Photo: SportsCam

On the blog today, we’re going all sport psychology with Dr Josephine Perry of Performance in Mind, an age group Ironman triathlete turned sport psychologist who works with everyone from endurance athletes to tennis players in order to give them the mental tools for a winning performance.

Dr Perry chats through some of her own techniques for improving performance during races and training, and reveals how a start line comment during an Ironman triathlon led her to pursue a new career as a sport psychologist.

Photo: Steven Lelham/Unsplash

Photo: Steven Lelham/Unsplash

When Josephine Perry lined up on the beach start for the start of Ironman Melbourne in 2013, a change of career was the least of her worries. “I was looking out at the enormous waves and wondering what on earth I was doing. The waves were so big even the Aussie athletes were looking a little scared.” But then a choice sentence from the commentator kick-started an interest that would eventually lead to a new career choice.

“He said: ‘You can’t control the waves. But you can control how you feel about them.’ Cheesy as it sounds, that was a real light bulb moment for me when I realised how much power my mind could have in my sporting performances. I definitely didn’t enjoy the swim but I was proud that I did it and got a PB Ironman time that day.”

It kicked off a head full of thoughts about the importance of psychology in sport and, six months later, Josephine applied for an MSc in Psychology and left her job. Fast-forward several years and her job as a sport psychologist sees her work with athletes from all sports backgrounds – plus she’s utilising what she’s learned in her own triathlon racing and training. “I have definitely found I enjoy my sport more because of sport psychology. Weirdly, I enjoy the harder sessions much more. I understand the benefits of them better, both mentally and physically, and so I get a bigger buzz from finishing them,” she explains.

So what works? Here are Dr Perry’s favourite strategies for better sport performance:

#1. Smiling helps you run better
I’ve picked up some really neat simple tricks from sport psychology which I use all the time. One of my favourite is simply to smile. Recent research from Ulster University found that when runners smiled their running economy improved by two per cent. Separate research from Kent University found that if you subconsciously see smiling faces rather than frowning ones while cycling you’re able to cycle faster. So I know if I smile at the crowds in a race, some will smile back, and I’ll get double the benefit. Simple to do but a really positive impact.

#2. Distraction works (but top athletes don’t use it)
Another one I used to use a lot was distraction – more formally known as Dissociative Attentional Strategy – where you try to ignore the fact you are running or cycling hard by distracting yourself with other thoughts; such as what you are having for tea, or how many red cars do you spot. This works well for me but I’ve learnt in sport psychology research that while this can be helpful on occasion and in training, it is not what the faster athletes do. The faster athletes use Associative Thinking – trying to become hyper-aware of their bodily actions and functions such as heart rate, muscle tension, technique or breathing rate, so they can continually adapt and keep them at optimal levels. So I’m trying to do this much more in races now.

Photo: London 10 Mile

Photo: London 10 Mile

#3. Pre-race routines reduce anxiety
I follow a really strict pre-race routine which is something I advocate with every athlete I work with. For Ironman this would start about 24-hours before the race. For shorter distances, the night before. It will include making my kit list, packing it all up, what I eat, which mental skills I practice, how I will get to the race, any music I will listen to, who I will speak to, the warm-up I will do, when I will do my walk through of transition and the mantra I will use. Doing all of this is brilliant for helping you feel calmer because you know that everything you can control is in hand. That takes a lot of anxiety away.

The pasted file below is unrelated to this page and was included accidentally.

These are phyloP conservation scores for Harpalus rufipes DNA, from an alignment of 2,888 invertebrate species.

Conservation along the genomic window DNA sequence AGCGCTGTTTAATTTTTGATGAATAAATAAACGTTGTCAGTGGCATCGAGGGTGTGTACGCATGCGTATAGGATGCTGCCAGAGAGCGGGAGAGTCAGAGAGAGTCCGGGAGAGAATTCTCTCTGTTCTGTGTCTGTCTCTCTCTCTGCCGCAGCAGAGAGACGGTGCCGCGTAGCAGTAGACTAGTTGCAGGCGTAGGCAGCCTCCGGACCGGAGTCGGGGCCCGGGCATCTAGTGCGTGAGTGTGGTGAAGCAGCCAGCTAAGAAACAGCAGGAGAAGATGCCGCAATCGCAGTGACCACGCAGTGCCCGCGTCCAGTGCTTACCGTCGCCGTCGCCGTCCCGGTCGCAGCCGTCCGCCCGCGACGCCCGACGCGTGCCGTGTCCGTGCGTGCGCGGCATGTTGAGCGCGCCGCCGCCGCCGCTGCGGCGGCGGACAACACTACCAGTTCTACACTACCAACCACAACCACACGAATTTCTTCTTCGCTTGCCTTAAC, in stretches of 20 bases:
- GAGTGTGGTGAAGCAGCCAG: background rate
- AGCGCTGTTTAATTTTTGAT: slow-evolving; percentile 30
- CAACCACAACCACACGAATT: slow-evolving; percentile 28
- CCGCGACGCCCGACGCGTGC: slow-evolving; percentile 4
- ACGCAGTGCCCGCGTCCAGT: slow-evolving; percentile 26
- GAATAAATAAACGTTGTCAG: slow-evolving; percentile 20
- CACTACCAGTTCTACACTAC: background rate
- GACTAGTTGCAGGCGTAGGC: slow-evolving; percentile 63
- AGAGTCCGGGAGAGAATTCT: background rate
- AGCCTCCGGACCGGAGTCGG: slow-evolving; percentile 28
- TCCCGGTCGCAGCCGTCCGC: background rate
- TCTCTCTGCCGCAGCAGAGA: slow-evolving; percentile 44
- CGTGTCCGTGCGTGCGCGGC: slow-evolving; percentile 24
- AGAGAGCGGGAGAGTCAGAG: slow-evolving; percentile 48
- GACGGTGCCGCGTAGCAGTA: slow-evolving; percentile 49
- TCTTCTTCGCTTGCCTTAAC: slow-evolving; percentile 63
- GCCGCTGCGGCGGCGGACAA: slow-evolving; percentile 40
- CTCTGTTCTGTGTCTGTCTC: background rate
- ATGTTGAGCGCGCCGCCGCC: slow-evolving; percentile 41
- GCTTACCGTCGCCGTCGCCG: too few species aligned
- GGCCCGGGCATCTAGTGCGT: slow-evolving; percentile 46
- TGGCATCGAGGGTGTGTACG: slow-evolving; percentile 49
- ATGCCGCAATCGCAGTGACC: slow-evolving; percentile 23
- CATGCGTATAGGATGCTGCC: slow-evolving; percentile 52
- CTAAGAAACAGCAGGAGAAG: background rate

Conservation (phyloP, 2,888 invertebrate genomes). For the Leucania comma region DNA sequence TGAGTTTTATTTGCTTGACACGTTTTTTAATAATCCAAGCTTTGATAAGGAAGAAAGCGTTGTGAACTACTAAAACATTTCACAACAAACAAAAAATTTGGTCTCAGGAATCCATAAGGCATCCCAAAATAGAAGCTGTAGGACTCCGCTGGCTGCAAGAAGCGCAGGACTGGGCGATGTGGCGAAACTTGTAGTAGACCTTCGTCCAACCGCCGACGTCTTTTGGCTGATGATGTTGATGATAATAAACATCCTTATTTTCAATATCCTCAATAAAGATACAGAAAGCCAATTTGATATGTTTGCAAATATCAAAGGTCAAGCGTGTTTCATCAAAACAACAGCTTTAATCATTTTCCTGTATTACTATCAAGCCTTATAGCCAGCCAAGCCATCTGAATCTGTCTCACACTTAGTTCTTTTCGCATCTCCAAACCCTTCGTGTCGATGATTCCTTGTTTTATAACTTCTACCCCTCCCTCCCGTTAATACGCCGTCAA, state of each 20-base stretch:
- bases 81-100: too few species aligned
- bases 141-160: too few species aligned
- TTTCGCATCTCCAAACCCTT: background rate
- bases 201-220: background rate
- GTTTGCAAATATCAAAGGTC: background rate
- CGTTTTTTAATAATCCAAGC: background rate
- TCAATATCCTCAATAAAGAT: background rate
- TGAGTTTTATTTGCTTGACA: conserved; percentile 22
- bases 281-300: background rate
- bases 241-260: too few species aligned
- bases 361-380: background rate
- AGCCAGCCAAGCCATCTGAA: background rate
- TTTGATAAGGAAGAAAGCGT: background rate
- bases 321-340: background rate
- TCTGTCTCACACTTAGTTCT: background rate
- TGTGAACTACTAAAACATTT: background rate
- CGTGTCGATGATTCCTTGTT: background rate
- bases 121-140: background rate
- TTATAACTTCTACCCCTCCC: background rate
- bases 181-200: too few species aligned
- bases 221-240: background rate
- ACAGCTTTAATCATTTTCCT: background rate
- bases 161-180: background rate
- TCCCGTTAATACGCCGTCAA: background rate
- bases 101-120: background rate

#4. Goal setting is key
I am an avid goal setter! I set three big ones a year (one sport, one business, one family) and set them up just as I do with the athletes I work with. There is a sheet you can download on my website which shows what to do.

#5. Music and podcasts can help training
Research has found that music is very good at helping us get the right levels of arousal for sport. There are a couple of caveats, though. The music has to be something that you like and gets you going. If there is no emotional attachment to it for you it won’t be particularly effective. It’s also good to remember that music can get you too psyched up – if you’re supposed to be doing an easy session then banging out your favourite dance tracks may make you go too fast. For those sessions I listen to podcasts. Marathon Talk and the Tough Girl Podcast are my favourites.

#6. Positive mantras work
When stuff gets tough in a race I use my mantra. This is a short, positive phrase that you repeat over and over again to keep you on track. It can either be something motivational (i.e. I can- I will), something about your goal (i.e. this will get help me qualify) or something technical (‘long and smooth’ perhaps for a swimmer). Some brilliant research on this technique with ultra-runners doing a 60-mile race found those who were taught and practiced this self-talk finished their race 25 minutes quicker than those who didn’t. That is 10 minutes difference in a marathon. The important thing with a mantra is that it is easy to remember and means something to you. So you can’t just steal someone else’s!

Photo: Raw Energy Pursuits Worthing Tri

Photo: Raw Energy Pursuits Worthing Tri

You can follow Dr Josephine Perry via social media on For more information about her sport psychology and for sessions with her, visit